Healthy Teeth & Mouth

Can I tell if I have gum disease by checking my gums?

A Answers (4)

  • If you suspect you have gum disease, it's important to schedule regular dental checkups so that your dentist can properly diagnose you.

    There are several warning signs that can signal a problem:

    • gums that bleed when you brush or floss
    • red, swollen or tender gums
    • gums that have pulled away from your teeth
    • bad breath that doesn't go away
    • pus between the teeth and gums
    • loose or separating teeth
    • a change in the way your teeth fit together when you bite
    • a change in the fit of partial dentures

    If you notice any of these warning signs, don't hesitate: schedule a visit to a dentist as soon as possible.

  • A , Dentist, answered

    Although nobody should self-diagnose 100%, gum disease definitely leaves clues. Amongst them are:

    • Red/swollen gums
    • Gums that bleed
    • Painful gums/teeth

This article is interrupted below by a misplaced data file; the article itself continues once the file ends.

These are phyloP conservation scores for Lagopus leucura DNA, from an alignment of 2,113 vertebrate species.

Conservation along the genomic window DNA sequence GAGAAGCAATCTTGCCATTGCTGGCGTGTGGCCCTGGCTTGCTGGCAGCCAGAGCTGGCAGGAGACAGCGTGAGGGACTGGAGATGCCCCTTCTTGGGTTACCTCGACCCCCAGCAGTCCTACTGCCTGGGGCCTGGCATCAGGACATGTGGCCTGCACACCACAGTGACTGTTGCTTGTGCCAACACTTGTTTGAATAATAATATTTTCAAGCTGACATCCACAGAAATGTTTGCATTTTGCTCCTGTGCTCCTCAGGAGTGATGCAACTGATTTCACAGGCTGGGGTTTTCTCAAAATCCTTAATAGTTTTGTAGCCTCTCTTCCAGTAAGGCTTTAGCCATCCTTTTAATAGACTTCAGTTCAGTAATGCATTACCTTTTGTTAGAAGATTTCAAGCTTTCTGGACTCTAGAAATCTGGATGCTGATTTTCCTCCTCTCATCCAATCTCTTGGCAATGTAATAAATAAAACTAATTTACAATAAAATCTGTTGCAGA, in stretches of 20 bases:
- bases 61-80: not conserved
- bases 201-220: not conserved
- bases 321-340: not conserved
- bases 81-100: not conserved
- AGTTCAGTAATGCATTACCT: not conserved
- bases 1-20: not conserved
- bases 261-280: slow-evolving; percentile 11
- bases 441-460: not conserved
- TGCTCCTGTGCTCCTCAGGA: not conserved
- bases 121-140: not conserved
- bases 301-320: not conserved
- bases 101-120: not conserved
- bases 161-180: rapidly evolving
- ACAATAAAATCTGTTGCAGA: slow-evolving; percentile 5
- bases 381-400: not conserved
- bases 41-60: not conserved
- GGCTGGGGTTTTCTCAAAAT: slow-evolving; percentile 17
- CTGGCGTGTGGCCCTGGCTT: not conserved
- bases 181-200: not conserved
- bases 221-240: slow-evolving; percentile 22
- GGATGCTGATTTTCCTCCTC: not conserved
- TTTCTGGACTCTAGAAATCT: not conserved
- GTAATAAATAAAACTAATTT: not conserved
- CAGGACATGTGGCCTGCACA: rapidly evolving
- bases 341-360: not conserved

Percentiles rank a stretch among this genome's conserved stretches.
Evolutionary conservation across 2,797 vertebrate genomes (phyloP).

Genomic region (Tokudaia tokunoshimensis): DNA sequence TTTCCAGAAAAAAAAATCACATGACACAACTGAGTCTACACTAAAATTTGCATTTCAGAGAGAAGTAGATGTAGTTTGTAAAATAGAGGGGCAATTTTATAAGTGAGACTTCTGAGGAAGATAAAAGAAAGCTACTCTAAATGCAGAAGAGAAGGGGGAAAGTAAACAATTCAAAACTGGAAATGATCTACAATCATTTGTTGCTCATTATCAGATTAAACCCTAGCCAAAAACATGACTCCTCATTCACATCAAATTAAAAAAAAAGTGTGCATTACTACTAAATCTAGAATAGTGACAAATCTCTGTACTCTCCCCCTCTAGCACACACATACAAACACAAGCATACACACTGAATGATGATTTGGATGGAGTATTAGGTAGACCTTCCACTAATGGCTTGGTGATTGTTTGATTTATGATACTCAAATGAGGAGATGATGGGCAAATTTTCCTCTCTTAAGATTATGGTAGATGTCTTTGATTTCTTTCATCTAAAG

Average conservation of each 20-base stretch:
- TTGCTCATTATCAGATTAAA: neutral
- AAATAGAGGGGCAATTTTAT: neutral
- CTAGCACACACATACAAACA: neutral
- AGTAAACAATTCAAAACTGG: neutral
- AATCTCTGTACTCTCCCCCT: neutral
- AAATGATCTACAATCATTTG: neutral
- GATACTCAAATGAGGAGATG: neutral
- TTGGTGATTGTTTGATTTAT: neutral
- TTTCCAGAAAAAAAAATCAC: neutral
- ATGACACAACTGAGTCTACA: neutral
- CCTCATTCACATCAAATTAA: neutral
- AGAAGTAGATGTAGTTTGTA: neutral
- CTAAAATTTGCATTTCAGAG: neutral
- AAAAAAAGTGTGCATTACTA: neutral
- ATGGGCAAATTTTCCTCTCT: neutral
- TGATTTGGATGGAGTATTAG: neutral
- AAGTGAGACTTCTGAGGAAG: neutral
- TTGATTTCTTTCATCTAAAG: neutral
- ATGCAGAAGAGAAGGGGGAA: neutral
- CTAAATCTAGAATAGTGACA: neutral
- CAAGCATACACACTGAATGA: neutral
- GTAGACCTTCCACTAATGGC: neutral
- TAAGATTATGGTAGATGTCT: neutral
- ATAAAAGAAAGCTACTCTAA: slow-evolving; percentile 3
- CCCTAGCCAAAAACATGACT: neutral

• bad breath
    • receding gums
    • loose teeth

    These symptoms could come from other conditions, mind you, so let your dentist make the final determination.

  • A answered

    To see if you have symptoms of gum disease, you need to check your gums in a mirror. Looking very closely, check to see if your gums are red and inflamed. Look on the inside and outside of the gum. Are there signs of bleeding? When you brush your teeth do you notice any bleeding? See if your gums are separating from your teeth. Is there pus between the gum and the tooth? Does the gum feel sensitive to touch? Does the gum hurt? Do you have any loose teeth? Do any of your teeth hurt? Now do a breath test to see if you have breath that smells foul. Sometimes bad breath accompanies gum disease.

  • A , Dentist, answered

    Only a dentist can diagnose gum disease. If you have swollen, painful, or bleeding gums you should see your dentist for an evaluation. Your dentist will examine your gums and surrounding tissues and take x-rays to make a diagnosis. Treatment will involve improving your home care (brushing and flossing) and the removal of plaque and tartar that has built up on your teeth. Sometimes surgery is required to correct the damage from the disease.

This content reflects information from various individuals and organizations and may offer alternative or opposing points of view. It should not be used for medical advice, diagnosis or treatment. As always, you should consult with your healthcare provider about your specific health needs.
Did You See?  Close
What does the ADA seal mean on my toothpaste?